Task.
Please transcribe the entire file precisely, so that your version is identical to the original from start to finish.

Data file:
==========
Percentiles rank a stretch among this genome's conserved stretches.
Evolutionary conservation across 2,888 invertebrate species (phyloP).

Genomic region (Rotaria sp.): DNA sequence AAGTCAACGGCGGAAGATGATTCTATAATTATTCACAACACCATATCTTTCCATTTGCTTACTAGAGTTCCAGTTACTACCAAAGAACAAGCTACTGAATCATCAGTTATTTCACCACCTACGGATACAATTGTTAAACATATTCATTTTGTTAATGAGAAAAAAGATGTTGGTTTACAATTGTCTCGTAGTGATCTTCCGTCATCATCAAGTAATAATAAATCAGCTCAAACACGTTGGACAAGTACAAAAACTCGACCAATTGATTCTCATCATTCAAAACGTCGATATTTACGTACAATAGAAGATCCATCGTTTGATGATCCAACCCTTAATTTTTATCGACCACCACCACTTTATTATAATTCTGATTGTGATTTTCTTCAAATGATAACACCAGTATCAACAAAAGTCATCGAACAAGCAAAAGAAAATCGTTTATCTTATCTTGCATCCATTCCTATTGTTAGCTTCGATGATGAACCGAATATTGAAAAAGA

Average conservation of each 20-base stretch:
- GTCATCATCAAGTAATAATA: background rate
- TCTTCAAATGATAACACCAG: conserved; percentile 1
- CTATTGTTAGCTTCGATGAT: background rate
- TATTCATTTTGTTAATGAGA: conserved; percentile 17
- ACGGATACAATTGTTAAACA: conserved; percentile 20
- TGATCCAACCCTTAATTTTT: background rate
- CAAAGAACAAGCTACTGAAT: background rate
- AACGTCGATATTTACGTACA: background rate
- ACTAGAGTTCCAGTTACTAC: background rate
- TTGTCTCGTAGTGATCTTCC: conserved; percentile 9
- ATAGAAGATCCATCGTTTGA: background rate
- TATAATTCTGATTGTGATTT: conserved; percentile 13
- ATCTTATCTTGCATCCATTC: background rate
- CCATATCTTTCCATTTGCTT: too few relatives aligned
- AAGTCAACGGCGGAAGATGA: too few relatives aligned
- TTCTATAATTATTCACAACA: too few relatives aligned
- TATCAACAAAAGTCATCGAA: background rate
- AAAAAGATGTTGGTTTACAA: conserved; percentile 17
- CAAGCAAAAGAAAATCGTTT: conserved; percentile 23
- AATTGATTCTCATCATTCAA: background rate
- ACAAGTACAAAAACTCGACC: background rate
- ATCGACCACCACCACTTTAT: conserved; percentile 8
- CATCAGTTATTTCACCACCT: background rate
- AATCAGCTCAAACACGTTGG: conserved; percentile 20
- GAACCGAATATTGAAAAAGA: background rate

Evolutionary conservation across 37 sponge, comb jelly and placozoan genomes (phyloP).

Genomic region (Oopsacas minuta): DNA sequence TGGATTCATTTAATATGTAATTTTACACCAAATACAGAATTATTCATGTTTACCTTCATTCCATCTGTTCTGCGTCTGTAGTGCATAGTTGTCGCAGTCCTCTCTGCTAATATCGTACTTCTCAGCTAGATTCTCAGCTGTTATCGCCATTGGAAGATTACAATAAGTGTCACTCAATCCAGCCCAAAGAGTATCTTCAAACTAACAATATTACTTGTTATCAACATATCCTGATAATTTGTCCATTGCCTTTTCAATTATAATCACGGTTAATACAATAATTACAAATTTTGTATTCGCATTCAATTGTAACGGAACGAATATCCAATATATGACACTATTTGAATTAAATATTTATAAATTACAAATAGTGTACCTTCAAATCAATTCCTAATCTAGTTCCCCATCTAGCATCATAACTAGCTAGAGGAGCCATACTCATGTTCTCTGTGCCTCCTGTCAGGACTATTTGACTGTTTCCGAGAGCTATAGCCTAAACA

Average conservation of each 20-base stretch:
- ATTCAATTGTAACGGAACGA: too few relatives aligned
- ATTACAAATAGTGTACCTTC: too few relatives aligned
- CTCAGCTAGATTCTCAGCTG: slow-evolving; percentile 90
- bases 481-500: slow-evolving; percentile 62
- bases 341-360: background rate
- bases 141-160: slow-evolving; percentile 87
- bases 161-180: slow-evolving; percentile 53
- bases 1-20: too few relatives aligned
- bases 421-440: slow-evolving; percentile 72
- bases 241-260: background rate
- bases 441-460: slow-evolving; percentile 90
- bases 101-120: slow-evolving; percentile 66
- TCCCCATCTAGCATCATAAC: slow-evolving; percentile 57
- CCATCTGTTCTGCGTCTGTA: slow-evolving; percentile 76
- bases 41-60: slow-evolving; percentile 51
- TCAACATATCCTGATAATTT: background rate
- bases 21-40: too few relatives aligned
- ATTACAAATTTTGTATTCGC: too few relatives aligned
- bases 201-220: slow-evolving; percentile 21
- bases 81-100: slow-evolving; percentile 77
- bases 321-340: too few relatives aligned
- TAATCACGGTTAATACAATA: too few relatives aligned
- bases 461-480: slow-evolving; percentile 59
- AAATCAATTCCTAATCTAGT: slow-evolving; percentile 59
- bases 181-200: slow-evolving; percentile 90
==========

Percentiles rank a stretch among this genome's conserved stretches.
Evolutionary conservation across 2,888 invertebrate species (phyloP).

Genomic region (Rotaria sp.): DNA sequence AAGTCAACGGCGGAAGATGATTCTATAATTATTCACAACACCATATCTTTCCATTTGCTTACTAGAGTTCCAGTTACTACCAAAGAACAAGCTACTGAATCATCAGTTATTTCACCACCTACGGATACAATTGTTAAACATATTCATTTTGTTAATGAGAAAAAAGATGTTGGTTTACAATTGTCTCGTAGTGATCTTCCGTCATCATCAAGTAATAATAAATCAGCTCAAACACGTTGGACAAGTACAAAAACTCGACCAATTGATTCTCATCATTCAAAACGTCGATATTTACGTACAATAGAAGATCCATCGTTTGATGATCCAACCCTTAATTTTTATCGACCACCACCACTTTATTATAATTCTGATTGTGATTTTCTTCAAATGATAACACCAGTATCAACAAAAGTCATCGAACAAGCAAAAGAAAATCGTTTATCTTATCTTGCATCCATTCCTATTGTTAGCTTCGATGATGAACCGAATATTGAAAAAGA

Average conservation of each 20-base stretch:
- GTCATCATCAAGTAATAATA: background rate
- TCTTCAAATGATAACACCAG: conserved; percentile 1
- CTATTGTTAGCTTCGATGAT: background rate
- TATTCATTTTGTTAATGAGA: conserved; percentile 17
- ACGGATACAATTGTTAAACA: conserved; percentile 20
- TGATCCAACCCTTAATTTTT: background rate
- CAAAGAACAAGCTACTGAAT: background rate
- AACGTCGATATTTACGTACA: background rate
- ACTAGAGTTCCAGTTACTAC: background rate
- TTGTCTCGTAGTGATCTTCC: conserved; percentile 9
- ATAGAAGATCCATCGTTTGA: background rate
- TATAATTCTGATTGTGATTT: conserved; percentile 13
- ATCTTATCTTGCATCCATTC: background rate
- CCATATCTTTCCATTTGCTT: too few relatives aligned
- AAGTCAACGGCGGAAGATGA: too few relatives aligned
- TTCTATAATTATTCACAACA: too few relatives aligned
- TATCAACAAAAGTCATCGAA: background rate
- AAAAAGATGTTGGTTTACAA: conserved; percentile 17
- CAAGCAAAAGAAAATCGTTT: conserved; percentile 23
- AATTGATTCTCATCATTCAA: background rate
- ACAAGTACAAAAACTCGACC: background rate
- ATCGACCACCACCACTTTAT: conserved; percentile 8
- CATCAGTTATTTCACCACCT: background rate
- AATCAGCTCAAACACGTTGG: conserved; percentile 20
- GAACCGAATATTGAAAAAGA: background rate

Evolutionary conservation across 37 sponge, comb jelly and placozoan genomes (phyloP).

Genomic region (Oopsacas minuta): DNA sequence TGGATTCATTTAATATGTAATTTTACACCAAATACAGAATTATTCATGTTTACCTTCATTCCATCTGTTCTGCGTCTGTAGTGCATAGTTGTCGCAGTCCTCTCTGCTAATATCGTACTTCTCAGCTAGATTCTCAGCTGTTATCGCCATTGGAAGATTACAATAAGTGTCACTCAATCCAGCCCAAAGAGTATCTTCAAACTAACAATATTACTTGTTATCAACATATCCTGATAATTTGTCCATTGCCTTTTCAATTATAATCACGGTTAATACAATAATTACAAATTTTGTATTCGCATTCAATTGTAACGGAACGAATATCCAATATATGACACTATTTGAATTAAATATTTATAAATTACAAATAGTGTACCTTCAAATCAATTCCTAATCTAGTTCCCCATCTAGCATCATAACTAGCTAGAGGAGCCATACTCATGTTCTCTGTGCCTCCTGTCAGGACTATTTGACTGTTTCCGAGAGCTATAGCCTAAACA

Average conservation of each 20-base stretch:
- ATTCAATTGTAACGGAACGA: too few relatives aligned
- ATTACAAATAGTGTACCTTC: too few relatives aligned
- CTCAGCTAGATTCTCAGCTG: slow-evolving; percentile 90
- bases 481-500: slow-evolving; percentile 62
- bases 341-360: background rate
- bases 141-160: slow-evolving; percentile 87
- bases 161-180: slow-evolving; percentile 53
- bases 1-20: too few relatives aligned
- bases 421-440: slow-evolving; percentile 72
- bases 241-260: background rate
- bases 441-460: slow-evolving; percentile 90
- bases 101-120: slow-evolving; percentile 66
- TCCCCATCTAGCATCATAAC: slow-evolving; percentile 57
- CCATCTGTTCTGCGTCTGTA: slow-evolving; percentile 76
- bases 41-60: slow-evolving; percentile 51
- TCAACATATCCTGATAATTT: background rate
- bases 21-40: too few relatives aligned
- ATTACAAATTTTGTATTCGC: too few relatives aligned
- bases 201-220: slow-evolving; percentile 21
- bases 81-100: slow-evolving; percentile 77
- bases 321-340: too few relatives aligned
- TAATCACGGTTAATACAATA: too few relatives aligned
- bases 461-480: slow-evolving; percentile 59
- AAATCAATTCCTAATCTAGT: slow-evolving; percentile 59
- bases 181-200: slow-evolving; percentile 90